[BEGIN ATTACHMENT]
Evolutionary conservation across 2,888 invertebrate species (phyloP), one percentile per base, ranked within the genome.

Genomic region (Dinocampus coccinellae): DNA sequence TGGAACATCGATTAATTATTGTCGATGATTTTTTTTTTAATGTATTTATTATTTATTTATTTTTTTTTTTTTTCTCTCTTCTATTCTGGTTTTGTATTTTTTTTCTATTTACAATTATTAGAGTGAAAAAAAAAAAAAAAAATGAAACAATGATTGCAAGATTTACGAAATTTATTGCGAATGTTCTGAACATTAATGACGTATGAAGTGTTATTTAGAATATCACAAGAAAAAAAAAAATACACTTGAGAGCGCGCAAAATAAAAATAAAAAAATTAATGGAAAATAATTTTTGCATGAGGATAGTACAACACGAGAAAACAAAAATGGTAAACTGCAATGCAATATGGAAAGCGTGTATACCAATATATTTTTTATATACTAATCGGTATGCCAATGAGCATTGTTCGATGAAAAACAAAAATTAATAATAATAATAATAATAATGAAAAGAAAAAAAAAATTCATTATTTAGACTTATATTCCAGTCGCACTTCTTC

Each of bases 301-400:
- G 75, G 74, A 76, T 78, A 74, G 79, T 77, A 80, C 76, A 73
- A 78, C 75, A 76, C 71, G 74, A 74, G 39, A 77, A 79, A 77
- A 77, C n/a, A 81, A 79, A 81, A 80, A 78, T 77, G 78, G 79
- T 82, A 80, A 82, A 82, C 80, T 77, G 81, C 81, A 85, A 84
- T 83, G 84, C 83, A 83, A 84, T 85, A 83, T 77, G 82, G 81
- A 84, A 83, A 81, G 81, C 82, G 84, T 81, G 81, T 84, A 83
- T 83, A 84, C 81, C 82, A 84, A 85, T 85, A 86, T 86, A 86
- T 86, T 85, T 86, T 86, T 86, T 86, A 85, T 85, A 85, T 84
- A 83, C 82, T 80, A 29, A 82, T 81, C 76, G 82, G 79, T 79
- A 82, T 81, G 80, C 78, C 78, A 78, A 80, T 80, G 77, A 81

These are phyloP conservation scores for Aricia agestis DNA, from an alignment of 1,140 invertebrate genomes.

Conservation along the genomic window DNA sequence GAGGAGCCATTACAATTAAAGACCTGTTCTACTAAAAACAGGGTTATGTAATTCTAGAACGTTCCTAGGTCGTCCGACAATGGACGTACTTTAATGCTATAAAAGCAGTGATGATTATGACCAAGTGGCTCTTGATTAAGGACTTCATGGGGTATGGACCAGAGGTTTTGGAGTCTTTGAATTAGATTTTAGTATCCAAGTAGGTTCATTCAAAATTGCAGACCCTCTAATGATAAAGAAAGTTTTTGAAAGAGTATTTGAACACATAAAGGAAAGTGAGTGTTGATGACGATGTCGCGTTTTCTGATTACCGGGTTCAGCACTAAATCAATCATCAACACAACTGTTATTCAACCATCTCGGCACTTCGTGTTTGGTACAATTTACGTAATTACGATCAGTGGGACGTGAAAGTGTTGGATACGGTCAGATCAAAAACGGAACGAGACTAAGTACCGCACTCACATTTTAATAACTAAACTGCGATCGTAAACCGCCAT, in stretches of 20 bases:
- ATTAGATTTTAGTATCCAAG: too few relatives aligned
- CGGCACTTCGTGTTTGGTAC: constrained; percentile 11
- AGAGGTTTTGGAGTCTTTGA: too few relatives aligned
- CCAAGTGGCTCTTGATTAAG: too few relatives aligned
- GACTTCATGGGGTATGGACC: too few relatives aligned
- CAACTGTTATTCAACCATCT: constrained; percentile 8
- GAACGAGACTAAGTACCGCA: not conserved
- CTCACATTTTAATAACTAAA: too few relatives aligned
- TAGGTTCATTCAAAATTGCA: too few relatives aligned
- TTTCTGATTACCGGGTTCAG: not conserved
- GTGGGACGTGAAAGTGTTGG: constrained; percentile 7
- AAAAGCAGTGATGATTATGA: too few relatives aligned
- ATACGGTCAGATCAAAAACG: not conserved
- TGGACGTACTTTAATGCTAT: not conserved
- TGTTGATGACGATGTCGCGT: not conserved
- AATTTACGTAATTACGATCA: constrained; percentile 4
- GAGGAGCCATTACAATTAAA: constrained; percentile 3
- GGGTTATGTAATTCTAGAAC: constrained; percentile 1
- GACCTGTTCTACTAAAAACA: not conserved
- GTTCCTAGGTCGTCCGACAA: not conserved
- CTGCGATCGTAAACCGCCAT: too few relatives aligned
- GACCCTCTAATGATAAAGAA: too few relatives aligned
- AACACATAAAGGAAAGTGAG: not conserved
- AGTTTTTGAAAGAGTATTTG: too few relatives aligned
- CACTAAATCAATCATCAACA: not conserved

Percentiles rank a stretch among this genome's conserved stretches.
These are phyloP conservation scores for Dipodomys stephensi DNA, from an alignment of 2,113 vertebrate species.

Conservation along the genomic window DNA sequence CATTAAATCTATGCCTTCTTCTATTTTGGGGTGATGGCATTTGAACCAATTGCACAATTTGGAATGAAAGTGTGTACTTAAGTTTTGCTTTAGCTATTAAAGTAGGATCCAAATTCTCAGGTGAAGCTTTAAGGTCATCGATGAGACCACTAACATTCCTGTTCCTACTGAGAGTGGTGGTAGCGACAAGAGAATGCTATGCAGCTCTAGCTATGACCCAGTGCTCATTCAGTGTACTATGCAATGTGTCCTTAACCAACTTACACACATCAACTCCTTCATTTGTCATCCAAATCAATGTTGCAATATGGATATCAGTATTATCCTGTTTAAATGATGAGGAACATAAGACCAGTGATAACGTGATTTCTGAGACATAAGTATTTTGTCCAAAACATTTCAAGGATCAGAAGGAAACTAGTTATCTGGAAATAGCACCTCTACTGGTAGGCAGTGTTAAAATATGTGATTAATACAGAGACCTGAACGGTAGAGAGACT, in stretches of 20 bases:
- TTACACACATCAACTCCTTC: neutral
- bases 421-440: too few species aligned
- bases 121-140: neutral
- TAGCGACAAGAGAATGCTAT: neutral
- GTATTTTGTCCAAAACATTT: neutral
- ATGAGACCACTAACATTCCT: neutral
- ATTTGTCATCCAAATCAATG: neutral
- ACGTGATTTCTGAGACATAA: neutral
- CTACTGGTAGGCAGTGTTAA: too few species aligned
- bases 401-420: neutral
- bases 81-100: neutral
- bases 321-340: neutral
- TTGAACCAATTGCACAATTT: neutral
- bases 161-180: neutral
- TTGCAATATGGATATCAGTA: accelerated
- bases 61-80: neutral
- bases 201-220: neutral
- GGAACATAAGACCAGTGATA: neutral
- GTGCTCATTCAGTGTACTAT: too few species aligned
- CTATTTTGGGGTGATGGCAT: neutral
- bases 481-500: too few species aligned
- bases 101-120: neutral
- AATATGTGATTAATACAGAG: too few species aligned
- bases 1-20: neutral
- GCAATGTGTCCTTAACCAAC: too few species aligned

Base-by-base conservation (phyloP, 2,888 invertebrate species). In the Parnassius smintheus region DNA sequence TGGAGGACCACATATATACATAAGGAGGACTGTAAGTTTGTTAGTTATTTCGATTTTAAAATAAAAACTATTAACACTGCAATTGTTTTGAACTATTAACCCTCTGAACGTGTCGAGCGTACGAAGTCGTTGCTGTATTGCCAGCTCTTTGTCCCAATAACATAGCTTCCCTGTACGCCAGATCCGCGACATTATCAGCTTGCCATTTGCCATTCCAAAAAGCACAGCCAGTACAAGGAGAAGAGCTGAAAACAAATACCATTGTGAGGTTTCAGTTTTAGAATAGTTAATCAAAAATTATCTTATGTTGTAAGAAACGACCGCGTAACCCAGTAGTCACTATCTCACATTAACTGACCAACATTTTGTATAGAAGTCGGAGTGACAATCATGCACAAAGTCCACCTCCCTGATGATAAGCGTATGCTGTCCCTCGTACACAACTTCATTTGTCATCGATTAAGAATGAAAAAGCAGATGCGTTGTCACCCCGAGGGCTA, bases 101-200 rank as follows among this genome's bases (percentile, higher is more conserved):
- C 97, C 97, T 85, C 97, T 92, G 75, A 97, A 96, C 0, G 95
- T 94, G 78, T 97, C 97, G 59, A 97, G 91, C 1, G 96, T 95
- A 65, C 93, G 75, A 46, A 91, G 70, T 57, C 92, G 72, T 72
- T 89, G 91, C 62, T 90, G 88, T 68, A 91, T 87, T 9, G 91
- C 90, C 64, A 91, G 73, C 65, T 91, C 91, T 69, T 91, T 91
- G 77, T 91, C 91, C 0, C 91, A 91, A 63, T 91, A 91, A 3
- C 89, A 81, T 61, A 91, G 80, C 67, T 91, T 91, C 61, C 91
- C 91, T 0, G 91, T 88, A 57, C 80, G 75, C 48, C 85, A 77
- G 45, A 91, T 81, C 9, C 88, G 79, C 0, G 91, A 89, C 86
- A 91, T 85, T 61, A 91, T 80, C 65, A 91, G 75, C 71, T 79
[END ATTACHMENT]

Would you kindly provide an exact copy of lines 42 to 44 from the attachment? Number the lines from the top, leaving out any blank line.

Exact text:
These are phyloP conservation scores for Dipodomys stephensi DNA, from an alignment of 2,113 vertebrate species.

Conservation along the genomic window DNA sequence CATTAAATCTATGCCTTCTTCTATTTTGGGGTGATGGCATTTGAACCAATTGCACAATTTGGAATGAAAGTGTGTACTTAAGTTTTGCTTTAGCTATTAAAGTAGGATCCAAATTCTCAGGTGAAGCTTTAAGGTCATCGATGAGACCACTAACATTCCTGTTCCTACTGAGAGTGGTGGTAGCGACAAGAGAATGCTATGCAGCTCTAGCTATGACCCAGTGCTCATTCAGTGTACTATGCAATGTGTCCTTAACCAACTTACACACATCAACTCCTTCATTTGTCATCCAAATCAATGTTGCAATATGGATATCAGTATTATCCTGTTTAAATGATGAGGAACATAAGACCAGTGATAACGTGATTTCTGAGACATAAGTATTTTGTCCAAAACATTTCAAGGATCAGAAGGAAACTAGTTATCTGGAAATAGCACCTCTACTGGTAGGCAGTGTTAAAATATGTGATTAATACAGAGACCTGAACGGTAGAGAGACT, in stretches of 20 bases:
- TTACACACATCAACTCCTTC: neutral